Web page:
Spanish court rules the plusvalía capital gains tax unconstitutional

Spanish court rules the plusvalía capital gains tax unconstitutional

The Spanish Constitutional Court has ruled that the municipal capital gains tax, a tax that is levied when a property is sold or inherited, is unconstitutional.

The Incremento del Valor de los Terrenos de Naturaleza Urbana, also known as plusvalía municipal, is applied when any property changes hands.

In the case of a sale, the seller must assume the cost, while it is the acquirer who must pay if the property is received through inheritance or as a gift.

On average, the amount of tax payable is between 3,000 and 6,000 euros. However, it could be much higher than that. It is one of the biggest sources of revenue for local councils, after the IBI local council tax in the first place.

However, this recent ruling states that the way of calculating the tax is now invalid, according to Article 31 of the Spanish Constitution. This is because the calculation always assumes that there has been an increase in value when the land is transferred, regardless of whether such an increase actually took place – or the amount.

The plusvalía tax is calculated using the cadastral value from the time of purchase until its transfer, meaning that tax is always payable, regardless of whether a loss was made on the transfer. For this reason, this tax has always been the subject of much controversy.

Could refunds be due?

This ruling will affect all transactions made from now on or those which are still pending resolution in the courts. It is not expected to be applied retrospectively.

That said, this will depend on the final ruling which will be published in the coming weeks and could open the door to taxes unduly paid being returned.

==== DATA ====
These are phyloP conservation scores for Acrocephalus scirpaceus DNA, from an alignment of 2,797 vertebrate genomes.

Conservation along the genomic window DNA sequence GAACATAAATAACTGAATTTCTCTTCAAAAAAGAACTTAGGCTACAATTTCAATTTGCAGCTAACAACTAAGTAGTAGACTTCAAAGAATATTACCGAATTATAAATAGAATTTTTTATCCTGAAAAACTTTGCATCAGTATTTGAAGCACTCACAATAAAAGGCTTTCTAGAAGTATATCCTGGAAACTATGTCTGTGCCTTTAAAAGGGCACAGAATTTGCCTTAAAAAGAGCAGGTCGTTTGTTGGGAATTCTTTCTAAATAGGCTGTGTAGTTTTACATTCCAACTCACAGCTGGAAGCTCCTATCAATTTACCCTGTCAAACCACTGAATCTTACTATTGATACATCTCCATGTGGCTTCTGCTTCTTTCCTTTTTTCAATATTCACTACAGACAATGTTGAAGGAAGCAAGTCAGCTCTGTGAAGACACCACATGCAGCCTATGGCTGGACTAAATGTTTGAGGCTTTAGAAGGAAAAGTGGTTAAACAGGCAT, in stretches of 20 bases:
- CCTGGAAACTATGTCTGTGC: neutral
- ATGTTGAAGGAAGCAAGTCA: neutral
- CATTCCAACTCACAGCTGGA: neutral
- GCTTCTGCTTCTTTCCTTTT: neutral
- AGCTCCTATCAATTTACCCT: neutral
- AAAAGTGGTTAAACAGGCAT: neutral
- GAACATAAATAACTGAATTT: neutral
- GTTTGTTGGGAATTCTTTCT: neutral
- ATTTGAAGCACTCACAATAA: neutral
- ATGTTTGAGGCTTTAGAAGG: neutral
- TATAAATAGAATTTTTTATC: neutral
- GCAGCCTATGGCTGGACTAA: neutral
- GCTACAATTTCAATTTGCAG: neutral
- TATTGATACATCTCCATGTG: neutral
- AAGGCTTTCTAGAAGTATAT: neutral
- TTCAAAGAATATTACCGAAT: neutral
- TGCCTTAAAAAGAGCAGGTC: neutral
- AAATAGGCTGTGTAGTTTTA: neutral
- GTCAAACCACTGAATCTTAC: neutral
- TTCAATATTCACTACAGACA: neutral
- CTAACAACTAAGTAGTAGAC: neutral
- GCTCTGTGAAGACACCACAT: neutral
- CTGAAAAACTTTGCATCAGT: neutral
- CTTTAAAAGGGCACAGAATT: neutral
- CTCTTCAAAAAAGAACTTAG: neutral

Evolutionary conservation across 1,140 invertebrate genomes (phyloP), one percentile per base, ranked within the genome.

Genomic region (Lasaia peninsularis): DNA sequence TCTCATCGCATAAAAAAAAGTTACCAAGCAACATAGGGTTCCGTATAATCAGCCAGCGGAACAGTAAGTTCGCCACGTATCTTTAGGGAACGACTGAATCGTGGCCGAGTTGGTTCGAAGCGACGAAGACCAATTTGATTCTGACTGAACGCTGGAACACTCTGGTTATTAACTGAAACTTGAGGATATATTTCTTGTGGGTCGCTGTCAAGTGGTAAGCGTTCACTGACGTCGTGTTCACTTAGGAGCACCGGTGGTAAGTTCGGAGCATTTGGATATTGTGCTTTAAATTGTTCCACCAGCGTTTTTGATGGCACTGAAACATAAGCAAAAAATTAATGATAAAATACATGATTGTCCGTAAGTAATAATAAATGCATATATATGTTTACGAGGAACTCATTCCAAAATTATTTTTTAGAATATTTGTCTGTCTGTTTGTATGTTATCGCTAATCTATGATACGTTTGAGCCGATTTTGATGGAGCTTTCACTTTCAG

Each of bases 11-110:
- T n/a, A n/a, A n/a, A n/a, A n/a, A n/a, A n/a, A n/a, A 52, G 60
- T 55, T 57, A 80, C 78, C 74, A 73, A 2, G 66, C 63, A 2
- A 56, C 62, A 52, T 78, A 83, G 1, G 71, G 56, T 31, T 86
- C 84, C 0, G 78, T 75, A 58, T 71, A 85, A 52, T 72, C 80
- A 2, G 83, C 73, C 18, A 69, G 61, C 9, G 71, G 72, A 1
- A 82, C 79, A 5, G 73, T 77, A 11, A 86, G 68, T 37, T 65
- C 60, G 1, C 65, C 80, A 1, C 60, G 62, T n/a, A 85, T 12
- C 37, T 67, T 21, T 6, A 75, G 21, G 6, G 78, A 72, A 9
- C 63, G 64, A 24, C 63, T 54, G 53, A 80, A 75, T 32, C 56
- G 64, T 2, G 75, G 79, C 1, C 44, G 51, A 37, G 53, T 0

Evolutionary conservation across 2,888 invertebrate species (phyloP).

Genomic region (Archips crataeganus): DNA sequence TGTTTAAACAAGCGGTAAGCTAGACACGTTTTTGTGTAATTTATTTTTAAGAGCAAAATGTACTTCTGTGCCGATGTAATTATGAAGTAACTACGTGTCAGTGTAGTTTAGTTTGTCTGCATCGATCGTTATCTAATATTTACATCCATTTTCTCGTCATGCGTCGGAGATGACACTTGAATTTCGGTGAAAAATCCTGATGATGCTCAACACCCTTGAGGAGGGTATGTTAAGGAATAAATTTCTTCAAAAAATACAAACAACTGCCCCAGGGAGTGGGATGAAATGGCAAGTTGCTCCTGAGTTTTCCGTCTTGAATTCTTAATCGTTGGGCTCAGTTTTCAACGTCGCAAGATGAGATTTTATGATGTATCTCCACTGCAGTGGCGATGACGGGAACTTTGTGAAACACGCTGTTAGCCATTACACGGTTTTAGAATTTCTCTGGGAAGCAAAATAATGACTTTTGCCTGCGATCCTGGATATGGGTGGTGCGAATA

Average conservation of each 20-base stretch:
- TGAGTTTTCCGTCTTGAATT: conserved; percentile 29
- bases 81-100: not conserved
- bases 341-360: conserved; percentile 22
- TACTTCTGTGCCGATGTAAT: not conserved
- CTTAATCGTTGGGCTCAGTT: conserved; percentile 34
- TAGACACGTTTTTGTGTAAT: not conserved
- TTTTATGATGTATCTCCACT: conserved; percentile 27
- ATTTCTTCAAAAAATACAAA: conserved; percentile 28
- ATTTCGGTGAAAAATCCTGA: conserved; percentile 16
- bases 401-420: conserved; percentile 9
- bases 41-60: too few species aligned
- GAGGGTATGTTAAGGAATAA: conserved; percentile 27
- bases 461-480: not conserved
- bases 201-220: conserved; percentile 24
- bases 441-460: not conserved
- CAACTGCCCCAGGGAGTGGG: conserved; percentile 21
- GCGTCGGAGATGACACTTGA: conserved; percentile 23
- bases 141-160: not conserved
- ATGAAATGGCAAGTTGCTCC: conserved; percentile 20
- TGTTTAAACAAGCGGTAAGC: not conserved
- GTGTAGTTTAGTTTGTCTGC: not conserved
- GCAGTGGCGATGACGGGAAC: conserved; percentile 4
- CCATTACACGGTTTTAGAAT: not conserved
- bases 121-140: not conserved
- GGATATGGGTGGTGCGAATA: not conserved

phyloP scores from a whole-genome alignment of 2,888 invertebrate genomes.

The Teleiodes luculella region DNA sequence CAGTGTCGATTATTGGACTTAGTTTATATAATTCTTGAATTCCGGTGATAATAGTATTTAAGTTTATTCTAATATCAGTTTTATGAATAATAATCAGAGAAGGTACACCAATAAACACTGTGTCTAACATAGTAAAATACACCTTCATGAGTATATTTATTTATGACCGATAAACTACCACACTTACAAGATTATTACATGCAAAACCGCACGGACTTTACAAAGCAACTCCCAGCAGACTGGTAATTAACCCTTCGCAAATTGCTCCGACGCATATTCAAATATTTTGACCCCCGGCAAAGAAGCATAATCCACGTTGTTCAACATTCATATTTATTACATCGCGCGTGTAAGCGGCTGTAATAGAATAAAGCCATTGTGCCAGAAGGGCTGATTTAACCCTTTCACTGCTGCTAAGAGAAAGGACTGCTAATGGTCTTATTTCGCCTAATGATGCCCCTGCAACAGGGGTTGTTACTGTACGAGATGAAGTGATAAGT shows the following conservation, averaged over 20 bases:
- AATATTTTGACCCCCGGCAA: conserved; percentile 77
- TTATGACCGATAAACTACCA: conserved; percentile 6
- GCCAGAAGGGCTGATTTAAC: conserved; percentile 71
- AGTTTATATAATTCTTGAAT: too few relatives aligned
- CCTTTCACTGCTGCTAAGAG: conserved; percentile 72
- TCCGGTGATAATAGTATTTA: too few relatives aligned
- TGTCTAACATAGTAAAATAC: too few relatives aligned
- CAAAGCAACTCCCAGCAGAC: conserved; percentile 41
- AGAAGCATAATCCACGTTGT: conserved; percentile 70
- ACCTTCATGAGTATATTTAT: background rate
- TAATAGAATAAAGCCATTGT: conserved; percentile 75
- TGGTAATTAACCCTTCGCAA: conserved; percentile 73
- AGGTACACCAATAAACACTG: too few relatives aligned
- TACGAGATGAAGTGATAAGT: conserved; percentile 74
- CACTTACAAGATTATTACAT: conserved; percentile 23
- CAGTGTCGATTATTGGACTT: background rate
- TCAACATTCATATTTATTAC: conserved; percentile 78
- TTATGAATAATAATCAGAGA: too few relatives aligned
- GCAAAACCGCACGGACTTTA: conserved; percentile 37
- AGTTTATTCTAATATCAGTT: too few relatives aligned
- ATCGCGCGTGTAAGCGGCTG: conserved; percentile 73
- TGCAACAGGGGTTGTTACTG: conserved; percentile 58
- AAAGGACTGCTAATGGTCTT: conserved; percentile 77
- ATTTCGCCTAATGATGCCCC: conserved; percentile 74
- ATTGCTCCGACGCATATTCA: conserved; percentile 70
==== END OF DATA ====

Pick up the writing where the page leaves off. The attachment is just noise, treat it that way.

To many observers, this is the final nail in the coffin for the plusvalía tax – at least in its current state. In fact, the Constitutional Court has ruled against it twice already in the past, declaring it contrary to the Constitution in cases where there had been no increase in value (ruling of 11 May 2017), and where the tax to be paid was higher than the gain obtained (31 October 2019).

Backslash from local councils

Unsurprisingly this news came as a massive blow to local authorities all across Spain. Town and city halls across the country stand to lose a combined estimated 2.5 billion euros annually should the plusvalía tax be scrapped.

Aware of this, the Ministry of Finance and Civil Service announced in the hours following the ruling that it was finalising “a legal draft that will guarantee the constitutionality of the tax, offer legal certainty to taxpayers and certainty to local councils”.

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